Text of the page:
Vic Mensa Talks Personal Debut On ‘Rap Radar’
With his official debut, The Autobiography, Chicago rapper Vic Mensa offers a hard look into his life. The album finds the Roc Nation rhymer putting his experiences on wax like relationship drama (“Homewrecker”) and the death of his friend in a robbery gone wrong (“Heaven On Earth”).
“This album is for me really returning to square one and the themes I’m touching on, just the lyrical content and the production, the styles included and sampled, the people involved, it just feels like the way that I would want to do a debut album,” he tells Elliott Wilson and B.Dot on episode 4 of the Rap Radar podcast. “This is what feels the most me, the most personal, the most revealing, the most honest…”
His South Side roots seep into the super personal project, which was executive produced by Dion “No I.D.” Wilson. He offers context about living in Hyde Park in a two-parent home, and being exposed to drug dealing and police brutality.
At the root of it all, Mensa believes that it’s pain that fuels hate and does his best to find the good in evil. “I’m not making music per se to be a role model but with a song like “Rollin’ Like A Stoner,” I wanted to do that little piece right there before it to give you context to make you not just think I’m glorifying running around and popping pills and driving drunk and falling out of shit,” he says.
“I’m talking about it because it’s shit I really did and it’s shit that I might do to this day. The underlying theme of “Rolling Like a Stoner” is I have a problem that nobody knows so I’m just telling my experiences and I want them to be understood as just that — experiences ‘cause I feel that nothing that I do am I doing to follow a trend or just to glorify drug use or violence.”
Elsewhere on the podcast, Mensa also breaks down the “new birth of the Roc” line in “Say I Didn’t” and being a student of the rap game, even before meeting his Roc Nation boss, JAY-Z. “I was really studying Hov’s music before I ever shook his hand and I kinda knew him before I knew him. That’s the cloth that I stitched my own pattern from, it’s like the cloth of Hov and Kanye [West] and Common and No I.D. and all these people that I’m now blessed to have in my life. I think it’s not a coincidence.”
“I’m bringing a new energy to it, to the family that’s informed by the past and also, I’m bringing my own specific angle,” he continues. “I grew up reading Malcolm X and Huey Newton. I got a couple things to add. At the same time with Kurt Cobain and Prince and JImi Hendrix, I feel like I got a couple energies to build on to already the strongest brand in hip-hop.”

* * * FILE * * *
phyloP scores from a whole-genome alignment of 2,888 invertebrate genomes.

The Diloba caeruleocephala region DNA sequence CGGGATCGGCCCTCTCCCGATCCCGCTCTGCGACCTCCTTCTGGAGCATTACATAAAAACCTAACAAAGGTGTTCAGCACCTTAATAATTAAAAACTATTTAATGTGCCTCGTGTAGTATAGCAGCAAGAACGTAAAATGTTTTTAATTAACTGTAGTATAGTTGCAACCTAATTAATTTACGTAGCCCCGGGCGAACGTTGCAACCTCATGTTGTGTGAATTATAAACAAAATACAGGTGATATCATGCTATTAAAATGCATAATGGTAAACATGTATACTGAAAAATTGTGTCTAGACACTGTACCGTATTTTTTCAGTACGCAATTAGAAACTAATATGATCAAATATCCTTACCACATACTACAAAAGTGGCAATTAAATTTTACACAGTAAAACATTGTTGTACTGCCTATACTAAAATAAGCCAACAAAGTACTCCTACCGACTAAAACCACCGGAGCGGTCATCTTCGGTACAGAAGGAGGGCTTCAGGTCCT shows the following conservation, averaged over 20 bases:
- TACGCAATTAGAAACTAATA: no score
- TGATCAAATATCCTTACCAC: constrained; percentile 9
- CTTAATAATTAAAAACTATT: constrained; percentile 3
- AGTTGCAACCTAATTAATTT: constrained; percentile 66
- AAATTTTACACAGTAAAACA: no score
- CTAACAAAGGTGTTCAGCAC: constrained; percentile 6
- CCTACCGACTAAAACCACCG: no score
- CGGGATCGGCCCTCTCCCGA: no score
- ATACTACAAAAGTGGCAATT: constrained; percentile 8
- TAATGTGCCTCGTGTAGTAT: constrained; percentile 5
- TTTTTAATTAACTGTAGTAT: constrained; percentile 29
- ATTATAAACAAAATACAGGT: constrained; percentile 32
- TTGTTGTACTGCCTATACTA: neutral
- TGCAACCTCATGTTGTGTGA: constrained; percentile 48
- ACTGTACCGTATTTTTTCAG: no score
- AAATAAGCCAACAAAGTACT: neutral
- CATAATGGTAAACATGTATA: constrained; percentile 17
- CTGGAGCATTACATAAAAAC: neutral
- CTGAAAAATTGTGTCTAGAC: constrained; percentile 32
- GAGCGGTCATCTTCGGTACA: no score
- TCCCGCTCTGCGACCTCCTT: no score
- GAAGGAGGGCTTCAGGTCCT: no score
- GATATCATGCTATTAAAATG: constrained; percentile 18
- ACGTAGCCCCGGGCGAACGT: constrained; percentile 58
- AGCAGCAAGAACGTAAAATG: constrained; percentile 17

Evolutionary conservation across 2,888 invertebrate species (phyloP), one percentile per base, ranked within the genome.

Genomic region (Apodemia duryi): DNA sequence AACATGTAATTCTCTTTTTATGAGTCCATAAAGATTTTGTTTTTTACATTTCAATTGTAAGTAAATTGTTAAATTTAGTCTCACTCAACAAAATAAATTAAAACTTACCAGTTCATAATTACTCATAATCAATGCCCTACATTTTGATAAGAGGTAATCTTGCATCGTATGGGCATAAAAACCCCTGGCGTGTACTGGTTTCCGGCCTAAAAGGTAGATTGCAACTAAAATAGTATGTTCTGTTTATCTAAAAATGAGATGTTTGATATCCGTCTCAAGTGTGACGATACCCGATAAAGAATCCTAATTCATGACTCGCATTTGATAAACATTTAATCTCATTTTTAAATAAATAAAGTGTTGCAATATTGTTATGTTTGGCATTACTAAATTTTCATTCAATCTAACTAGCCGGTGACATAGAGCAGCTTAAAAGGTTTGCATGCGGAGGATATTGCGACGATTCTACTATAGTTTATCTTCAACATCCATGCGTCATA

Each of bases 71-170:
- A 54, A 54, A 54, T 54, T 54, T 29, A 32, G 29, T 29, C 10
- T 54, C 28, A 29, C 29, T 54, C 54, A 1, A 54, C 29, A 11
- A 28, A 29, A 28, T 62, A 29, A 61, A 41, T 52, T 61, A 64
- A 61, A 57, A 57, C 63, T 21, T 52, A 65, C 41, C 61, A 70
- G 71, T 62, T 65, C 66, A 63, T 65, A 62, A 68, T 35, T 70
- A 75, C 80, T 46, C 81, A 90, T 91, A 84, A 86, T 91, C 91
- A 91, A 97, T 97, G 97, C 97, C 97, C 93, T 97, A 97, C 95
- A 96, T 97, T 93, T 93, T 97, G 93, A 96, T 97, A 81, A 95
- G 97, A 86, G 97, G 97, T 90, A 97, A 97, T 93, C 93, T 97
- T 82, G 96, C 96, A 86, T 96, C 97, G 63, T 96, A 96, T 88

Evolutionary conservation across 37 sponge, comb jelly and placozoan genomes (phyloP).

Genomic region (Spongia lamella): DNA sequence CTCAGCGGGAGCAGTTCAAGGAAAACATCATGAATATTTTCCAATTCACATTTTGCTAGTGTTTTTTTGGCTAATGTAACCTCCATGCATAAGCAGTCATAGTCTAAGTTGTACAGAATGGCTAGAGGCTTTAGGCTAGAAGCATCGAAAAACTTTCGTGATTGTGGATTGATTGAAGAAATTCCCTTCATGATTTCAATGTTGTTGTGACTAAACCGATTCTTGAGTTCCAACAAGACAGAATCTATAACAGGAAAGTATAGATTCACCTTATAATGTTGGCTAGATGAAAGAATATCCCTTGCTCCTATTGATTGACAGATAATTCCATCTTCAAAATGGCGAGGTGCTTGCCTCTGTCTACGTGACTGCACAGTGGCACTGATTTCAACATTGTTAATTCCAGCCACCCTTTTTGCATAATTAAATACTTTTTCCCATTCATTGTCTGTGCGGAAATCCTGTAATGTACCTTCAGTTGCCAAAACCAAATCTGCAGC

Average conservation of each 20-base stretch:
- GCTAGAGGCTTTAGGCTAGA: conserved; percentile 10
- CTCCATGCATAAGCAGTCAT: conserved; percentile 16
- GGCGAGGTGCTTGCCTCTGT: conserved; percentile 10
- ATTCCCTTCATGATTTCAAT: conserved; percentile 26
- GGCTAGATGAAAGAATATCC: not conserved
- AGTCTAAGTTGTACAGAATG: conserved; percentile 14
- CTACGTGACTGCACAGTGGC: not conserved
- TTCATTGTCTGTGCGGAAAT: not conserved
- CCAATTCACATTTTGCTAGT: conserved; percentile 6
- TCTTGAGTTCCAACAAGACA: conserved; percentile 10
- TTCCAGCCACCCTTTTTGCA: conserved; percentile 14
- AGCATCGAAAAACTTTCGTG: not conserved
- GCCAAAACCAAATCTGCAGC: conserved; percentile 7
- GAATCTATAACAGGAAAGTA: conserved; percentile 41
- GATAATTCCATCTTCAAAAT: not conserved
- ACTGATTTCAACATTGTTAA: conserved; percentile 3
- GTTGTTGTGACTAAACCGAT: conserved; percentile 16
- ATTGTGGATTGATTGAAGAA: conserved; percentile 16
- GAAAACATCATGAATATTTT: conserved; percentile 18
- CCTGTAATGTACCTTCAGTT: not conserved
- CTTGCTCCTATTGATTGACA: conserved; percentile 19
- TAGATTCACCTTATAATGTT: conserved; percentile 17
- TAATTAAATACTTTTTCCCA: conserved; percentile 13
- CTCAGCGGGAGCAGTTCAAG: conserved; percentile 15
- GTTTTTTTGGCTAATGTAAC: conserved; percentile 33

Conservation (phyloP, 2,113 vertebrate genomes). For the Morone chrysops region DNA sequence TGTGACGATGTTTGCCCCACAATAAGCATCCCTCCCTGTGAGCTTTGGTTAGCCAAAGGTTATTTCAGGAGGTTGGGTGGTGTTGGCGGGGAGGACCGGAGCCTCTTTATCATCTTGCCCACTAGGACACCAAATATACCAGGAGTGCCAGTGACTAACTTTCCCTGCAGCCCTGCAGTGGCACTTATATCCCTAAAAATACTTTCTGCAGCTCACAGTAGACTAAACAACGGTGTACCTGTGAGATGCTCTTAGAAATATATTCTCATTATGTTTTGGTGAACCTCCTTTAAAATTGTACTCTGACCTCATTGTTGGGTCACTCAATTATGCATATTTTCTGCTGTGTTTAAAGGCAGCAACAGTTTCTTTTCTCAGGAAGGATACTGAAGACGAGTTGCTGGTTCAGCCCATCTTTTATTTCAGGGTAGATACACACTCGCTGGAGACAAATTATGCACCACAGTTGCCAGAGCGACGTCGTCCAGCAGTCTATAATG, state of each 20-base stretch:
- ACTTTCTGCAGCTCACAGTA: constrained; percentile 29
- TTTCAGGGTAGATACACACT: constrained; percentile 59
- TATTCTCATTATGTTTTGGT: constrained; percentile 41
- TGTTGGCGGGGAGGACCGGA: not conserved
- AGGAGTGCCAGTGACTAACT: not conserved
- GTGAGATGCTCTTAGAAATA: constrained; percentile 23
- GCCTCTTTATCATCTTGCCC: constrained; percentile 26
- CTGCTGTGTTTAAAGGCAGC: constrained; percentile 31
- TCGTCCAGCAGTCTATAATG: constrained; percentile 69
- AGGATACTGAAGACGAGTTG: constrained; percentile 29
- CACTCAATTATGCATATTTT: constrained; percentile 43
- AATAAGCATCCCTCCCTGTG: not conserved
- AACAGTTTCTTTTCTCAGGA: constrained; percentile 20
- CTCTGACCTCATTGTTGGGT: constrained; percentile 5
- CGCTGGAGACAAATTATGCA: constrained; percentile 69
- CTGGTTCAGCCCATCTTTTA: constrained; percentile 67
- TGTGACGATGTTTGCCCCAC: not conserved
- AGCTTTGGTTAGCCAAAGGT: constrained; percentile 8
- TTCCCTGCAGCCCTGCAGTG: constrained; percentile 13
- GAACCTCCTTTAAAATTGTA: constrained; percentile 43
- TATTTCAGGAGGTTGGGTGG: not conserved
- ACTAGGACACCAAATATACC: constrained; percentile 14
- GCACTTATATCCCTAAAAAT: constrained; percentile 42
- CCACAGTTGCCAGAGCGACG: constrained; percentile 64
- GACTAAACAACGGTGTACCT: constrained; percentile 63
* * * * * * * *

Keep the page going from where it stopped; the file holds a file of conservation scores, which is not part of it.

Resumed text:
Mensa also digs deep on the intense track “Heaven On Earth,” where he raps from his perspective and that of his fallen friend, DARE, and the killer. “I was just in a zone, trying to give perspective, and give sides to the story, and I feel that very rarely are the victims and perpetrators of Chicago violence taken out of just being numbers and brought back to being human beings. I’ve never met a purely evil person.”
The pensive lyricist also reflected on how Hov advised him to remove a diss towards another rapper from the album and how he had patched it up with the MC himself.
“You have such a bigger purpose than diluting my message with disses and silly feuds because honestly in that situation, the person that I had mentioned in a lyric was managed by somebody I’ve known for a really long time too and I wasn’t taking into account what was going on with this artist,” he explains.
“When I spoke to that person, he broke it down to me, too, that really made me think. He’s like, man, we have so many people trying to keep us out of the building. We been tryna get in the door for so long but not we in the building in a really major way as a community that it’s so unnecessary, whatever the problem may be or preferences in music, it’s just unnecessary as a young black man to be pulling down another black man, point blank period.”
Mensa also notes that this project is one he could be proud of. “This is music that I know I can stand on in 15, 20 years, and I can honor this song that I wrote for my homie that got killed in Chicago, I can honor these different records and experiences, and I think they’re gonna be around for a long time.”
Watch the full episode below.
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